They, like Wonderschool, are trying to scale up to meet the massive existing demand. “The challenge is that there aren’t enough programs for the number of children needing public or private schooling – 1st grade or earlier – and our goal is to provide enough supply for every child” Bennett explains.

Still, safety remains a top concern. Bennett notes that “Wonderschool has a support team that helps school Directors prepare their homes for operation. With regard to safety, each state’s licensing office covers this in their approval process for being granted a license to operate.” But could a problem at one school shake the businesses of all the rest of its franchises? “We have a system of checks in balances in place that we feel confident would allow us to anticipate any potential issues, including regular, weekly check-ins with Directors and a feedback loop with parents. We also email parents on a regular cadence to get feedback from parents and we step in and work with the Director if we find that there are issues” Bennett insists.

If Wonderschool can keep its brand clean through thorough oversight, it could both create better paying jobs in a field rife with undercompensated heroes, and open early schooling to a wider range of students. Bennett’s parents moved to the U.S. from Honduras, pouring their efforts into supporting his and his sister’s education. Now he’s building the next generation of teachers the tools to give more kids a head start in life.

Google Classroom gets a redesign

It’s been a few years since Google first launched Classroom, its learning management system for teachers and students. Today, ahead of the start of the new year in many school districts, Google is launching a major redesign of Classroom that introduces a refreshed look and a number of new features for the teachers who use […]

It’s been a few years since Google first launched Classroom, its learning management system for teachers and students. Today, ahead of the start of the new year in many school districts, Google is launching a major redesign of Classroom that introduces a refreshed look and a number of new features for the teachers who use the service.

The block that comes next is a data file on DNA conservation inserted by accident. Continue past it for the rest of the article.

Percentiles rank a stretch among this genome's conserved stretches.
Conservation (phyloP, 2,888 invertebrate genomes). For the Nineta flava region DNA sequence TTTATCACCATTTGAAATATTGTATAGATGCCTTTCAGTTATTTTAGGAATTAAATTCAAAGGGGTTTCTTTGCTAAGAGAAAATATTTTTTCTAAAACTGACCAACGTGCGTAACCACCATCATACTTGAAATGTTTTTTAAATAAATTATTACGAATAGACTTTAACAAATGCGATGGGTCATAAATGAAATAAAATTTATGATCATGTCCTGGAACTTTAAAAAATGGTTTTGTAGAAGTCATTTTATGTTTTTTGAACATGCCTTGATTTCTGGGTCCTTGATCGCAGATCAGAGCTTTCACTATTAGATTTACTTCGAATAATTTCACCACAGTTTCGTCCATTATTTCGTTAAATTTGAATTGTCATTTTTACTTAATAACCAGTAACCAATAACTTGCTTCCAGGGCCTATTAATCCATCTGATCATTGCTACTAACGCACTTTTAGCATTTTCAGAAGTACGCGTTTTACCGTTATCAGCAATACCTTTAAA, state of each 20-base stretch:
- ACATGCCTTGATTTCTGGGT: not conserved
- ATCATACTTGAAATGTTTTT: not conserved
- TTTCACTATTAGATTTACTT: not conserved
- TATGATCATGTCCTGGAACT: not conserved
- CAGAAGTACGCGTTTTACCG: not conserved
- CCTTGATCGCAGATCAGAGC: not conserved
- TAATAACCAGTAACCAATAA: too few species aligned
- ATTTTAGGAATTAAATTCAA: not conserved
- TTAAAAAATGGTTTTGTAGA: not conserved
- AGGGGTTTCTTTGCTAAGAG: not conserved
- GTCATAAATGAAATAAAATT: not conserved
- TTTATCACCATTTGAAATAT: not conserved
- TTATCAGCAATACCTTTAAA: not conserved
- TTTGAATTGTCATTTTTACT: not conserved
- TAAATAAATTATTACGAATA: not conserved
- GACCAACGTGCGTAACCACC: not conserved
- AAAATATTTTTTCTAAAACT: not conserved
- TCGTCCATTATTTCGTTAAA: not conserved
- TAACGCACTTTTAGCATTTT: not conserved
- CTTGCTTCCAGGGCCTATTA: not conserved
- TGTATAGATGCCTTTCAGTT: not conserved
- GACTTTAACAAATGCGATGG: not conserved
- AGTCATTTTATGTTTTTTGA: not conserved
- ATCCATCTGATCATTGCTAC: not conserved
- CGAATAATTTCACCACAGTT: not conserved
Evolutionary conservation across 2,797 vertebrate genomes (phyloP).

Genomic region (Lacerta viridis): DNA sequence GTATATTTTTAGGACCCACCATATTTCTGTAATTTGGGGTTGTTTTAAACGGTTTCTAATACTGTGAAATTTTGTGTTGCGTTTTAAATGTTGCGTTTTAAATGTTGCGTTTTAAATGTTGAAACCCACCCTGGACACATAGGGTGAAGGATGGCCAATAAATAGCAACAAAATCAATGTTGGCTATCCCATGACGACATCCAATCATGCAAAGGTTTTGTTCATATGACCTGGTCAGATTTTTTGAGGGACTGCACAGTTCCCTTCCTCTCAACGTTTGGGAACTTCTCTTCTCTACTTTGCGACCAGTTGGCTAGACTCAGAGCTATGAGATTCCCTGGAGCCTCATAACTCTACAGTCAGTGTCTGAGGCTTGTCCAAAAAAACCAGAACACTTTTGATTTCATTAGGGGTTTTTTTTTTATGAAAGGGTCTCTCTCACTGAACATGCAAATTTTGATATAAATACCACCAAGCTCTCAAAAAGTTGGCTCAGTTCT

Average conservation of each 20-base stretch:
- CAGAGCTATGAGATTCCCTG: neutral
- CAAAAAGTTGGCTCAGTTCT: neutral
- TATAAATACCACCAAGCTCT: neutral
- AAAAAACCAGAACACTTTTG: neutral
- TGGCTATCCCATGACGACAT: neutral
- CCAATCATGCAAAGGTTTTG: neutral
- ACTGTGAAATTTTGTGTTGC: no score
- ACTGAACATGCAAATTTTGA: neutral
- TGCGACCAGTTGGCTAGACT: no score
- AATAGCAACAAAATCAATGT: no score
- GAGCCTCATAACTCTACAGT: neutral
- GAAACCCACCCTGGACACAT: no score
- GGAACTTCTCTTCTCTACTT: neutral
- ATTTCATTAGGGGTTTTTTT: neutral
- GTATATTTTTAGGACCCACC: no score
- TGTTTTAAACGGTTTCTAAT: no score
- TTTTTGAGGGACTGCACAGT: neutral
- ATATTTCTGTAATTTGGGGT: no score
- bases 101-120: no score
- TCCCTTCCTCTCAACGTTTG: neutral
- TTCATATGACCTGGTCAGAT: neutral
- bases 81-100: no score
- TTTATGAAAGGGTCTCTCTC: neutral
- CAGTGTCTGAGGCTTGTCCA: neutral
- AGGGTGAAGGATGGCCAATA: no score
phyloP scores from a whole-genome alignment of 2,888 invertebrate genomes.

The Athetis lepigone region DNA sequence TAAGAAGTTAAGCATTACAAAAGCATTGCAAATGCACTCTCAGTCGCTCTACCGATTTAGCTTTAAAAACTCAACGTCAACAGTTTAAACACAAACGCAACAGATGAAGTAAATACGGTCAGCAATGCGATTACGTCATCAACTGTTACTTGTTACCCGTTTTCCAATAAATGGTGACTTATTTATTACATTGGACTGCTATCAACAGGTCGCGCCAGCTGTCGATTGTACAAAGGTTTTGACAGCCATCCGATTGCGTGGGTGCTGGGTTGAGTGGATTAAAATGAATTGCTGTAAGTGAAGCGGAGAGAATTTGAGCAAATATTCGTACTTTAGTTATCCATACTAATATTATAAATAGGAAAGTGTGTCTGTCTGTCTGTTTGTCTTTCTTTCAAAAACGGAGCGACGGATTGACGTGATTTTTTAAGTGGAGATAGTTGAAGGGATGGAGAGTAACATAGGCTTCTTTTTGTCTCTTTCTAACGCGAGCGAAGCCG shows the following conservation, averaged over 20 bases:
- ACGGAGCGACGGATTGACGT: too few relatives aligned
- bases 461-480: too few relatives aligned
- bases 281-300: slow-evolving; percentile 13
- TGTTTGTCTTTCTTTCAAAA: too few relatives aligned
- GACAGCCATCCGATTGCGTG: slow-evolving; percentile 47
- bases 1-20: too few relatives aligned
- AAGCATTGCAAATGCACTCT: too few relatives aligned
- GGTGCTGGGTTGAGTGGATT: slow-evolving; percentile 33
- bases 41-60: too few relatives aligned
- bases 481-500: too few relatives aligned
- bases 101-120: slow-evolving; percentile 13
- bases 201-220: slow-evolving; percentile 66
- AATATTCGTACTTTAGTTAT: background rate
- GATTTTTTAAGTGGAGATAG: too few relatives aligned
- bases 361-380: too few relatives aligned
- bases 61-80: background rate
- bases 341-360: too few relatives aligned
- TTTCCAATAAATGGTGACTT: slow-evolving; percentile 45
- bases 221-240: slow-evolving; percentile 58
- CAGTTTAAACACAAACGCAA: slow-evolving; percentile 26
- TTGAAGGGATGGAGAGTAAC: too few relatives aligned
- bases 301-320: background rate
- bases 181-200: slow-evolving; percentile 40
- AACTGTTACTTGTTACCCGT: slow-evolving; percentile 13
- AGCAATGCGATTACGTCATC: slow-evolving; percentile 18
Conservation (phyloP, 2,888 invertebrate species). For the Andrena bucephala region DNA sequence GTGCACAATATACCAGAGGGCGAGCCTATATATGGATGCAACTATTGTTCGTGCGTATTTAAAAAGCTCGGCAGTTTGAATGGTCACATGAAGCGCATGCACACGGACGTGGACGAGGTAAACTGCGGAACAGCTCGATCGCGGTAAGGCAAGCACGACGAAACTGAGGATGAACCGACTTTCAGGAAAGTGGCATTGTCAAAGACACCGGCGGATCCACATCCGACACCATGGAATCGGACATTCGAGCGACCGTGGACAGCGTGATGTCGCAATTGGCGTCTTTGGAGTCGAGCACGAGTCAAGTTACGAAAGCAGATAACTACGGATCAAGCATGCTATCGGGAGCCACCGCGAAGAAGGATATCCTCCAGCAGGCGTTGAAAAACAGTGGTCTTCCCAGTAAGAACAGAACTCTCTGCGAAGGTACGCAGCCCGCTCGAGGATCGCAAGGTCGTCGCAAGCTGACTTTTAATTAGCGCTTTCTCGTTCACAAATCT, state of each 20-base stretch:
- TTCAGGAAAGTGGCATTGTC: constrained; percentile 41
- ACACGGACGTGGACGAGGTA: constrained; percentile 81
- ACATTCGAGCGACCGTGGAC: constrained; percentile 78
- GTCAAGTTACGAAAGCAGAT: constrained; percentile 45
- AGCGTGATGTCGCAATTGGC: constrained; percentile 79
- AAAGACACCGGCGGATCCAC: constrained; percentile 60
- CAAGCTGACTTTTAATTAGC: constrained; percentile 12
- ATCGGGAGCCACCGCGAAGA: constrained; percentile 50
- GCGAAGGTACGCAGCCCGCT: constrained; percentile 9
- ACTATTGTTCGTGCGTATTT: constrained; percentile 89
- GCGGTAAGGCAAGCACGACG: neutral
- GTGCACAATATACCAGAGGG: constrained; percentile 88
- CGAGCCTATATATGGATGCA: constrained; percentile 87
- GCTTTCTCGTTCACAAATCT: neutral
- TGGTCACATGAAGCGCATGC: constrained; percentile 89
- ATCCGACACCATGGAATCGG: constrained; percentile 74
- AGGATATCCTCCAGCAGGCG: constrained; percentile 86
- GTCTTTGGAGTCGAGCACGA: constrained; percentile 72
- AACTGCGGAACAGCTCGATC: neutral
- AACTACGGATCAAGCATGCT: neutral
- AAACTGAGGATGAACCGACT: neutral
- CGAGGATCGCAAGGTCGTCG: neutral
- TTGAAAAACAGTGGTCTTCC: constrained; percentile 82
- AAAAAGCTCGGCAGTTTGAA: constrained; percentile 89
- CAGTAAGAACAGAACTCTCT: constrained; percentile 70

Classroom now, for example, features a new grading tool that works not just with Google Docs files but also Office files, PDFs, videos and other file types. And because students always make the same mistakes, teachers can now create a ‘comment bank’ so they can reuse commonly used feedback. Google says this is meant to ‘encourage thoughtful engagement.’

Teachers now also get access to a new site with training materials to bring them up to speed with how to best use its services.

The new Classroom now also features a new ‘Classwork’ page where teachers can organize their assignments and group them into modules and units. It’s now also easier for teachers to re-use previous classes and collaborate with others to design their classes. And because things can get noisy, Google is adding some digital wellbeing features for co-teachers to Classroom that allows them to turn off notifications for specific classes.

A Google spokesperson also told us that Classroom is getting extended support for Google Form quizzes (and the ability to put a quiz in locked mode to avoid distractions), as well as some new Chrome OS admin features to help manage devices.

And here is some good news for everybody, too: Google is making some changes to how Docs handles margins and indentations “to improve the overall writing experience, especially when making MLA style citations” (and here I thought I never had to think about MLA style again…). Soon, you’ll be able to use hanging indents and set specific indentations. This feature will launch in the fall.

 

Campuswire launches to redesign classroom communications

Tade Oyerinde is obsessed with communications inside educational institutions. A few years ago, while studying at Leeds University in England, he founded Gleepost, a Craigslist-like service targeting college campuses. The startup flopped, so Oyerinde moved on to build with his college roommate and twin brother Uniroulette, a Chatroulette clone but limited to people with .edu […]

Tade Oyerinde is obsessed with communications inside educational institutions. A few years ago, while studying at Leeds University in England, he founded Gleepost, a Craigslist-like service targeting college campuses.

The startup flopped, so Oyerinde moved on to build with his college roommate and twin brother Uniroulette, a Chatroulette clone but limited to people with .edu email addresses. It was here that he got a searing introduction to product design and also learned how to become a social hacker, using design choices to drive conversations and engagement. “With Uniroulette… we needed to have about 20 kids concurrently on just to make it work,” he explained to me. To get those numbers, the startup officially opened at 8pm each evening, and anyone who tried to login earlier was given a countdown timer.

To further drive engagement, Oyerinde created dozens if not hundreds of Facebook pages around the concept of love and missed connections targeting different campuses, such as Leeds Crushes or Bodleian Library Secrets. Students were hooked — and also getting carefully calibrated advertising messages to spend more time on Uniroulette. He raised $250k from angels in London, but ultimately, the startup lost traffic and eventually twinkled out.